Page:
The late paddling legend Don Starkell, best known for his epic 12,000 mile canoe trip from his home in Winnipeg to the mouth of the Amazon River from 1980 to 1982, at home in June 2010. Photo: Ian McCausland

“How a chance phone call connected an aspiring young paddler to his inspiration.”

Read Conor Mihell’s remembrance of Don Starkell in the May issue of Canoe & Kayak, available on newsstands now. Click HERE to read more, along with the C&K profile from our August 2010 issue.

By Josh Valentine

The YMCA was boring me to death. The front desk was devoid of action, the lobby abandoned. The moon of a late New Jersey winter shone through the windows. My shift was about half over, but the book that I had brought to pass the time was completely finished. Despite my best attempt to return to my duties, I found myself drifting back to the cover of the well-worn paperback sitting on the desk beside me. I allowed my eyes to graze across the cover.

Paddle to the Amazon: The Ultimate 12,000 Mile Canoe Adventure, by Don Starkell.
It had long been one of my favorite books. At the center of the story was Starkell himself, a figure larger than life in my mind. Glancing at the front desk phone, a sudden whimsical notion passed over me. With a shrug, I picked it up and dialed information. When the operator answered, I asked for Starkell in Winnipeg, Manitoba. She quickly connected the number.

Surprise gave way to tense anticipation as the phone rang. Doing things without thinking was a regular occurrence for me; be it for better or worse. Invading the privacy of a paddling celebrity however, was thus far uncharted territory.

"Hello," a man's voice answered, compounding the tension.

"Hello," I replied, doing my best to sound casual. "Is this … Don Starkell?"

"Yes. Who is this?"

"Uh, my name is Josh," I replied. "Sorry to bother you at home, and I know this is going to sound strange, but I am a huge fan of your books. I've read them both several times. I'm a canoeist myself, and you're a huge inspiration of mine, I was just hoping for a chance to talk to you."

The tension had reached its height. I was unsure as to how he would react. After all, not everyone is open to random phone calls from complete strangers at night, especially not famous people.

"You're kidding," he answered, breaking the silence with a hearty laugh. "How old are you? How did you get my number?"

"Twenty," I replied, still unsure as to whether or not I had gotten away with it. "I just sorta took a shot and dialed information."

"Wow," he laughed again. "It's not often I hear from someone your age."

The tension was gone. Don was not only happy to talk, but flattered. He welcomed the conversation, unwittingly opening the floodgates upon himself as I bombarded him with questions.

What had it been like to eat ants? What had it felt like to think you were about to be shot? Did Dana still play the guitar? What was it like to live without fingertips? What on earth had made him think it was a good idea to get that close to that anaconda? What came over him to cause him to hold his ground with a polar bear?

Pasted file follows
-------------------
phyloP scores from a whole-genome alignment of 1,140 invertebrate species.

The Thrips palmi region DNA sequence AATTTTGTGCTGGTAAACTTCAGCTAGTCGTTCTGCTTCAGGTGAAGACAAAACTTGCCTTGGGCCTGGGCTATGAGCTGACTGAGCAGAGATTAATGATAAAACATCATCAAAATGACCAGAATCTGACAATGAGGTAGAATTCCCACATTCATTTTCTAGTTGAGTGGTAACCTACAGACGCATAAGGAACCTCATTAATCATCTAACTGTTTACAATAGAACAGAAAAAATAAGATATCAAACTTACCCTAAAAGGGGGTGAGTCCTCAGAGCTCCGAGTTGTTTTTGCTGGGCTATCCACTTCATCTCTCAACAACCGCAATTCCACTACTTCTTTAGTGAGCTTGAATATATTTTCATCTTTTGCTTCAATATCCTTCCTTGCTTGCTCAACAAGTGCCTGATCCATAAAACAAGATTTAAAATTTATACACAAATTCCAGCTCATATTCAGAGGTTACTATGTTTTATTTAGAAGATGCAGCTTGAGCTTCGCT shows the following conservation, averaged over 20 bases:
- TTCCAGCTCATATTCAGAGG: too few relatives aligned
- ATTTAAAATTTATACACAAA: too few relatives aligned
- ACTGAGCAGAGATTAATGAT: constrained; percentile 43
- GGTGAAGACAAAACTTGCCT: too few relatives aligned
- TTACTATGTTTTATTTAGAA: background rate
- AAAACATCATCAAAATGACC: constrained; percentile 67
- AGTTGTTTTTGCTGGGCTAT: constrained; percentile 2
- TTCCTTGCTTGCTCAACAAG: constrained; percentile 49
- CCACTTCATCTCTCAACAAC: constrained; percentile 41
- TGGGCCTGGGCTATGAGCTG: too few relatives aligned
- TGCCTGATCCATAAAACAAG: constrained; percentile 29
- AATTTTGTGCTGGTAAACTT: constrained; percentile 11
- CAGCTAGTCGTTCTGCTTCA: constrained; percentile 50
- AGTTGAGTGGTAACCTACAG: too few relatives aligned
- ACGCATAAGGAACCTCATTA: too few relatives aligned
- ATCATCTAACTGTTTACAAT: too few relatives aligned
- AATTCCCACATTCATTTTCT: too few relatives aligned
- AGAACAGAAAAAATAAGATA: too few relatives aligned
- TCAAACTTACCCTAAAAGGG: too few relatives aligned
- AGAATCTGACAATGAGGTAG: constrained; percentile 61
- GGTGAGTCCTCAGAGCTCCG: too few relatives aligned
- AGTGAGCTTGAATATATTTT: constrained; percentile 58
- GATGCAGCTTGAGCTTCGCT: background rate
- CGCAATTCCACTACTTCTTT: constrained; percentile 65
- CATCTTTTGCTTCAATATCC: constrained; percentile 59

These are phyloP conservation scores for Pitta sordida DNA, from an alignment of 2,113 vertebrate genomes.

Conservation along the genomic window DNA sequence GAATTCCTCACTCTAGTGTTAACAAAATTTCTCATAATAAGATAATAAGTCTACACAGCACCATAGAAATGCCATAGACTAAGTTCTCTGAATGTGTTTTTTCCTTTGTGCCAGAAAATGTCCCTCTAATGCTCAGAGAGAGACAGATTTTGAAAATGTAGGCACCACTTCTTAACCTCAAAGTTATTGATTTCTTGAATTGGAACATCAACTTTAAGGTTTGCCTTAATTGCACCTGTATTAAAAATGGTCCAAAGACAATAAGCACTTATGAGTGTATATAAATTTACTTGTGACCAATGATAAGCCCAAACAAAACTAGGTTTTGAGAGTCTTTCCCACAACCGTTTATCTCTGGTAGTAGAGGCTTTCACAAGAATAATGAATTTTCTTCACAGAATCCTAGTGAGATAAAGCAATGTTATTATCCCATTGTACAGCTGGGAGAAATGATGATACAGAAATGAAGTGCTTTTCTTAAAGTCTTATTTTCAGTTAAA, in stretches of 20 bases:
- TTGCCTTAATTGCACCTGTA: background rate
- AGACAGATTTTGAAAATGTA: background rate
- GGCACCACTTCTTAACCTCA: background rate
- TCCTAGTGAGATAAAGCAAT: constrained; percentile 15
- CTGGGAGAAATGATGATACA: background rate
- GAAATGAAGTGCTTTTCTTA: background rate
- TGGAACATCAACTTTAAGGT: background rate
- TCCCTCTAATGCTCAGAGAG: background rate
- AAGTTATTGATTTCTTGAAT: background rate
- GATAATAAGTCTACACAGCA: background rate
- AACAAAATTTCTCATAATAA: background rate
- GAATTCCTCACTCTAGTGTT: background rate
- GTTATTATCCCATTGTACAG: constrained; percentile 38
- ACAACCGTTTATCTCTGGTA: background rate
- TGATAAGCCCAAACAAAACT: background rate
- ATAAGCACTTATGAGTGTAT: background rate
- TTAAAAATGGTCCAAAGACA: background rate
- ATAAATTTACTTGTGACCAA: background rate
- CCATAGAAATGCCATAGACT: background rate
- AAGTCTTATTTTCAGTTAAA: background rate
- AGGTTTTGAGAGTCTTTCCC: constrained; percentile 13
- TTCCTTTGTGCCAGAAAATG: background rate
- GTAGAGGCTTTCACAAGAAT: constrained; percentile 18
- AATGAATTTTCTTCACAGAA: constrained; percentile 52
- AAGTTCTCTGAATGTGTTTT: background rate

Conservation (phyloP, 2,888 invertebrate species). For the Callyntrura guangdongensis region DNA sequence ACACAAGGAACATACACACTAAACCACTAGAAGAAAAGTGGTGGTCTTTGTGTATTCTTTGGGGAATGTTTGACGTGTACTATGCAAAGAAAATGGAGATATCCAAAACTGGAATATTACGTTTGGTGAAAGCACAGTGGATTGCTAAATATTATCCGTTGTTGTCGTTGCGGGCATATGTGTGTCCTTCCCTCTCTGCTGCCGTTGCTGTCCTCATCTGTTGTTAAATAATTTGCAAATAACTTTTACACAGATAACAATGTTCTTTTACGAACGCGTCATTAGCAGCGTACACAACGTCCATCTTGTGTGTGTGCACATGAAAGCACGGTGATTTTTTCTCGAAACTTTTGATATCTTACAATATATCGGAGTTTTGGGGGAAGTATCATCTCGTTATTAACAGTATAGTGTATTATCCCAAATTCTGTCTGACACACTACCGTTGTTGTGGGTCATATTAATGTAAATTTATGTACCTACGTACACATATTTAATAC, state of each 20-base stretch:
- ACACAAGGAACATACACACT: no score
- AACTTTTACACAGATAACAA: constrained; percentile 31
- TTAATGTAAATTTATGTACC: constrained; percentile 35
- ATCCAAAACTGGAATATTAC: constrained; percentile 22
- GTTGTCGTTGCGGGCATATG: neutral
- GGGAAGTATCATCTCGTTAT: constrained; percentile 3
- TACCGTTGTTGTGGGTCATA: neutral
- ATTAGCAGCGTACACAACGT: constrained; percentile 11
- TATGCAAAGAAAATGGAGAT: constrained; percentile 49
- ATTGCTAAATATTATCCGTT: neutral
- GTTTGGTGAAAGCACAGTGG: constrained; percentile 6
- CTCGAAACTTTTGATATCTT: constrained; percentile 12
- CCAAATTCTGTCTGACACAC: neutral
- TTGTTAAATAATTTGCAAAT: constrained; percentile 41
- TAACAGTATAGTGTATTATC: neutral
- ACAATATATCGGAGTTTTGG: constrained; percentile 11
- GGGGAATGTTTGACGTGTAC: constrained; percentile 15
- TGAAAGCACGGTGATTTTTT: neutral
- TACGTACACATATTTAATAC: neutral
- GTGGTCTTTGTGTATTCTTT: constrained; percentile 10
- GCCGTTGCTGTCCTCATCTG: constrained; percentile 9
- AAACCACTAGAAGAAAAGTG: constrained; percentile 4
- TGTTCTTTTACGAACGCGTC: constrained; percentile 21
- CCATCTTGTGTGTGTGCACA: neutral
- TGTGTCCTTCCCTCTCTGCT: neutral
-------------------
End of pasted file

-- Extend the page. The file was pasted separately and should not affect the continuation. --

"Wow, you really have read those books," he replied. His voice was warm, and carried wisdom with it the likes only found within a well-traveled soul. He answered each and every one of my frantic questions with depth, humility, and genuine thought. Then he surprised me even further.

"So what about you," Don asked, once he had satisfied my interrogation. "Where are you from? Where do you paddle?"

The man who would go on to paddle more miles than three times the circumference of the globe was genuinely interested in hearing about me. Each story I told, he asked to hear more. With each story's end, I was met with enthusiasm and encouragement.

"You really have to do the Mississippi," Don continuously suggested. "It's just incredible. We kayaked the whole east coast of the U.S., but the Mississippi is just incredible."

"It's one of my goals," I replied.

"You know, I still make the park rangers in the area crazy every day," he chuckled. "Every time I'm out paddling, they insist that I wear my life vest, but I never do." It was my turn to laugh.

"Lately, I have all this firewood taking up all this room in my house," began another story. "I had it all out in my yard, but I had so much that they told me they would fine me if I didn't get rid of it, so I started keeping it inside."

With each story, Don's character only grew. At 72 years old, he was every bit as vivacious as he had seemed in the pages of his books, and his infamous stubbornness was no act. An hour and a half had passed before I realized that I was nearly to the end of my shift.

"Thank you so much," I said as we brought the conversation to a close. "It really made my day to get to speak with you."

"Well it made mine to speak to you," Don replied. "It's great to get to talk about this sort of thing with someone your age. If you're ever in the Winnipeg area, you're welcome to stay anytime, Josh. And you've got someone to paddle with. As long as you don't mind all the firewood."

In my wildest dreams I could never have imagined that moment. Don had answered as an idol. He'd said goodbye as a friend. If the YMCA fired me for this call I wouldn't have noticed. My mind was racing at the thought of getting to paddle with Don Starkell himself.

Seven years later, bittersweet appreciation came across me as I read headlines announcing Don's passing. My mind raced back across the memories of our conversation. Hurricane Katrina had derailed my previous goal of paddling the Mississippi, a goal that suddenly revisited me with a new sense of urgency.

A moment of regret passed across me. I never did get to paddle with him. Yet I had been granted an audience with a legend, and with that experience his inspiration came to shine only brighter. In my mind as well as countless others, Don is with us every time paddles strike the water.